An estimated 50-70 million Americans chronically suffer from a sleep or circadian disorder. Sleepiness is a serious health concern and cannot always be mitigated by healthy sleep habits. Sleep disorders are real and need to be addressed by a sleep specialist.
What do sleep disorders look like?
Sleep disorders are often invisible and may be hard to detect. Sleepiness may manifest as issues with behavior, mood regulation, memory, concentration or sustained attention. It’s important to learn about the real signs and symptoms of common and serious sleep disorders.
What kind of doctor should I visit about a possible sleep disorder?
Be proactive! Not all doctors are familiar with sleep disorders. Your journey will likely begin with your primary care doctor, but it’s important to consult a Board-Certified Sleep Specialist (locate an AASM Accredited Sleep Center). Find a sleep specialist familiar with your possible condition’s symptoms and treatments.
What are sleep disorders?
These are some of the more common and serious sleep disorders:
(1) Circadian Rhythm Sleep-Wake Disorders are neurological disorders in which the sleep-wake cycle is out of sync with the day-night cycle. As a result, individuals may experience insomnia-like symptoms at night and excessive sleepiness during the day, greatly impacting typical work, school and social schedules.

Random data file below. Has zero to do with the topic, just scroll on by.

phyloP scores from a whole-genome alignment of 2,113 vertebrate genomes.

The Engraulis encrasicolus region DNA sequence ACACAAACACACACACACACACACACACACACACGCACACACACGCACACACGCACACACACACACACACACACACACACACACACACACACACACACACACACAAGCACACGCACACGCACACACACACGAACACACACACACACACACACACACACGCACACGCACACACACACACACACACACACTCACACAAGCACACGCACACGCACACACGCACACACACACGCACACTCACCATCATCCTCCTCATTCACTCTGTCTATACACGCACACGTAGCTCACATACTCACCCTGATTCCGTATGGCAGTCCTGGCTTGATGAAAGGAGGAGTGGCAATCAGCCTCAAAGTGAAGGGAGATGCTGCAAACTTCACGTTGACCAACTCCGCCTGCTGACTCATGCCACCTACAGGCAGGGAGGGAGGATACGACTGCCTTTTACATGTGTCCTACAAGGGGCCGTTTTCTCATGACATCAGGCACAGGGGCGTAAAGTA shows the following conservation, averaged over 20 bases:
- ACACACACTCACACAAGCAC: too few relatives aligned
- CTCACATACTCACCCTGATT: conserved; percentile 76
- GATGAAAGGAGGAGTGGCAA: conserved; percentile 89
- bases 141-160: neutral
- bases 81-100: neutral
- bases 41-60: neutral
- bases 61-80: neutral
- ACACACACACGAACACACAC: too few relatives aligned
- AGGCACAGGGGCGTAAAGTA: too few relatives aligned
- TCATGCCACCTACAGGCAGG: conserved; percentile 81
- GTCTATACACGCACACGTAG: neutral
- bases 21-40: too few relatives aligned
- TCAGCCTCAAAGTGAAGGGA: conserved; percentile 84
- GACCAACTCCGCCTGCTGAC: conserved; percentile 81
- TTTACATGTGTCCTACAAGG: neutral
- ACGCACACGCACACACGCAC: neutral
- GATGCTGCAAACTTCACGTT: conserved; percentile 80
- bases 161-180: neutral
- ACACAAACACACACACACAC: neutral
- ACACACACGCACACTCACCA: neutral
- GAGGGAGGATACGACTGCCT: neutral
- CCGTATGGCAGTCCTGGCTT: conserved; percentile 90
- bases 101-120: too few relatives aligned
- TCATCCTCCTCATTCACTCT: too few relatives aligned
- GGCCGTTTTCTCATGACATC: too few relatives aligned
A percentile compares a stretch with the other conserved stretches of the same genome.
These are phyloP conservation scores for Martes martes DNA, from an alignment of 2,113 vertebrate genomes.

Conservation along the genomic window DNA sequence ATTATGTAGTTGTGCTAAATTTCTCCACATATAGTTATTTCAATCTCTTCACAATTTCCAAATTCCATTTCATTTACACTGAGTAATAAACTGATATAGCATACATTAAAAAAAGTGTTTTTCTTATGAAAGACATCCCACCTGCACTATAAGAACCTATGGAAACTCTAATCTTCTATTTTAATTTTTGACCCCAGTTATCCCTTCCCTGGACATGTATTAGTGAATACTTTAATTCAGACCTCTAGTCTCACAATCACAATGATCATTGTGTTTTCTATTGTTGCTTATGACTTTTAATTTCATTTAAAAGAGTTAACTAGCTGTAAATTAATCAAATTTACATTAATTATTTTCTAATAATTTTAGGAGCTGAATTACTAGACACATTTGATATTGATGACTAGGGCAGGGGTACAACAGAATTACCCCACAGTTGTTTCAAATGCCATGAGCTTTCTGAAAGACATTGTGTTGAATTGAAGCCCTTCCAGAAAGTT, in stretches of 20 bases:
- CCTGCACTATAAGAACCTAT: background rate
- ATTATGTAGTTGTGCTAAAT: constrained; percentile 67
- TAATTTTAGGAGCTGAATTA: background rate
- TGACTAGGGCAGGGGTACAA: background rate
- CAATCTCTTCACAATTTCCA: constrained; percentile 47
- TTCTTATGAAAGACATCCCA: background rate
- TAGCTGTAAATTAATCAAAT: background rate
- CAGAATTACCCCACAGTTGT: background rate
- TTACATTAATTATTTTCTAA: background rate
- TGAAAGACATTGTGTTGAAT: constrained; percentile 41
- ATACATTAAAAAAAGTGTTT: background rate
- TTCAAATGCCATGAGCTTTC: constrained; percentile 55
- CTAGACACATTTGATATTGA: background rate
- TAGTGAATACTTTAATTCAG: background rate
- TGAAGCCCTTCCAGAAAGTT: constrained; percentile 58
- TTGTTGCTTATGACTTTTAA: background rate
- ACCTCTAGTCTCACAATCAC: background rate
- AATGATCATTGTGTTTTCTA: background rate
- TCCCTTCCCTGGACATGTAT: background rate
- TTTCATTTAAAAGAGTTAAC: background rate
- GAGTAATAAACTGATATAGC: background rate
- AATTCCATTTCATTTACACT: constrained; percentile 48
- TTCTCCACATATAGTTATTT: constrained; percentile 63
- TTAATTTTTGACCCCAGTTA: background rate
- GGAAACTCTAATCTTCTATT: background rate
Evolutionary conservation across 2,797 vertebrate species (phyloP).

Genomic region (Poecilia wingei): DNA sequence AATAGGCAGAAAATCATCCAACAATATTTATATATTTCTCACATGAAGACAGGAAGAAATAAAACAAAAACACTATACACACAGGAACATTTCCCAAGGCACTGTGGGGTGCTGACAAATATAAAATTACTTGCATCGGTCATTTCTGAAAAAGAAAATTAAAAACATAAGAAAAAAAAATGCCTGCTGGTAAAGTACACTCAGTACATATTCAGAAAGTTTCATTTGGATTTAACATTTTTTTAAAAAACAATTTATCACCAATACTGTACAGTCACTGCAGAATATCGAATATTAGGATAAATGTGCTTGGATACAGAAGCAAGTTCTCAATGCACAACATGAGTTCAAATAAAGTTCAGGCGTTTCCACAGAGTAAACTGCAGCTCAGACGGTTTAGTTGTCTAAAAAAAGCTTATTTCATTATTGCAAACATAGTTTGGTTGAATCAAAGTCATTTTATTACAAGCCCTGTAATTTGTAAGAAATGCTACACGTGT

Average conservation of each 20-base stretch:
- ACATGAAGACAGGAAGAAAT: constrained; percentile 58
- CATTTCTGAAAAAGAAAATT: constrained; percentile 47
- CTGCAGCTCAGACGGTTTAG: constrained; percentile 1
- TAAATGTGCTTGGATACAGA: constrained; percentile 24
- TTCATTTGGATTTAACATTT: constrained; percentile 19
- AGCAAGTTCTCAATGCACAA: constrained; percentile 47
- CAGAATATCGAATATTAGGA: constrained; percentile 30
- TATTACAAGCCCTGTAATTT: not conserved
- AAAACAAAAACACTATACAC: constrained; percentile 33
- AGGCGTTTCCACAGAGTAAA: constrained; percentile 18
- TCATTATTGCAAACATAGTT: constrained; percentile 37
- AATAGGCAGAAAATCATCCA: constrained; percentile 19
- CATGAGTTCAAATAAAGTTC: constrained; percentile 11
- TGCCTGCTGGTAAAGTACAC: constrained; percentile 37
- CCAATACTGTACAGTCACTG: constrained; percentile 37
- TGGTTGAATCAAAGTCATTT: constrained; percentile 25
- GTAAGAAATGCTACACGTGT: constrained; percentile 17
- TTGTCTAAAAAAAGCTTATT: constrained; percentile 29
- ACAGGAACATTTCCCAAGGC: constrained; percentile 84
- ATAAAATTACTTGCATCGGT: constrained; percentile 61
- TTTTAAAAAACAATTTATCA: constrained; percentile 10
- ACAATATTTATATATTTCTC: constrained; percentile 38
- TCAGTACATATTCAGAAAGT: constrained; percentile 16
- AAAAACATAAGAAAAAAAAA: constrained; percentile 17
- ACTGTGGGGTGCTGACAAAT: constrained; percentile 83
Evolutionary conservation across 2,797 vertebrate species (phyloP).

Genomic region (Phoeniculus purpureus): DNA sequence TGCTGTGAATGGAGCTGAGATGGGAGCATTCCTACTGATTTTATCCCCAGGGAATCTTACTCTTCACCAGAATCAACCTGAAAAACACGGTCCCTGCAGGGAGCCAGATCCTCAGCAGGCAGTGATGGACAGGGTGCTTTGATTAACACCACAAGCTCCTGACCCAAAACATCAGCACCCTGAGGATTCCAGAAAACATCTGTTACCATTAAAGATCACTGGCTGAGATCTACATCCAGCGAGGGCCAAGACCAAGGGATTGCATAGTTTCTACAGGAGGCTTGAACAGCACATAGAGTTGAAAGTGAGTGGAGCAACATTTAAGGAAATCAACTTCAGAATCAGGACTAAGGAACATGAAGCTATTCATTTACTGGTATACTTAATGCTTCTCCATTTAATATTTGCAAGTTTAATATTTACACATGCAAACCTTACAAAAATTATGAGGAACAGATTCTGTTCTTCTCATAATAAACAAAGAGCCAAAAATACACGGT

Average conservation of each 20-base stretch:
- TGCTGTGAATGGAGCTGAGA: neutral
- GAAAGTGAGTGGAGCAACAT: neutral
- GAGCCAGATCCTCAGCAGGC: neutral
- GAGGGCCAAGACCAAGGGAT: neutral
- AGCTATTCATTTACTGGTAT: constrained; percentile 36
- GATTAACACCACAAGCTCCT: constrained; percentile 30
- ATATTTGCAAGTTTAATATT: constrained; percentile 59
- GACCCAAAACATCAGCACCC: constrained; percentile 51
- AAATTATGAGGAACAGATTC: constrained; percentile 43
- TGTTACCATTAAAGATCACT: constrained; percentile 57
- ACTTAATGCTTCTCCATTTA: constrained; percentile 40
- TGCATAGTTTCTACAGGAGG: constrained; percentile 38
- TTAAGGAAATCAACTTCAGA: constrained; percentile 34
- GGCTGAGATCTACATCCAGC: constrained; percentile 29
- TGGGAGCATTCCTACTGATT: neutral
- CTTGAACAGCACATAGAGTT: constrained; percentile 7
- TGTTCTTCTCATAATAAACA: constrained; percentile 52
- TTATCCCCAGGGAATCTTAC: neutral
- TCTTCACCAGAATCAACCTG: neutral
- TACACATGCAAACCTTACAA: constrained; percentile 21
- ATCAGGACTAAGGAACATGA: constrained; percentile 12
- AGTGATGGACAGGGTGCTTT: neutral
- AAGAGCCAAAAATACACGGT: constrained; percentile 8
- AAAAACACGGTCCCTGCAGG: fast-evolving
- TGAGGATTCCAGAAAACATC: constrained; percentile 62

Circadian rhythm disorders include Delayed Sleep Phase Disorder, Non-24-Hour Sleep-Wake Disorder, Advanced Sleep Phase Disorder, Irregular Sleep Wake Disorder and Shift Work Disorder.
(2) Idiopathic Hypersomnia is a chronic sleep disorder involving persistent sleepiness lasting more than three months without abnormal tendencies to enter REM sleep.
In addition to excessive daytime sleepiness, symptoms include daily sleep amounts of 10 hours or more and extreme sleep inertia, difficulties waking up with alarm clocks, feeling groggy for long period of times.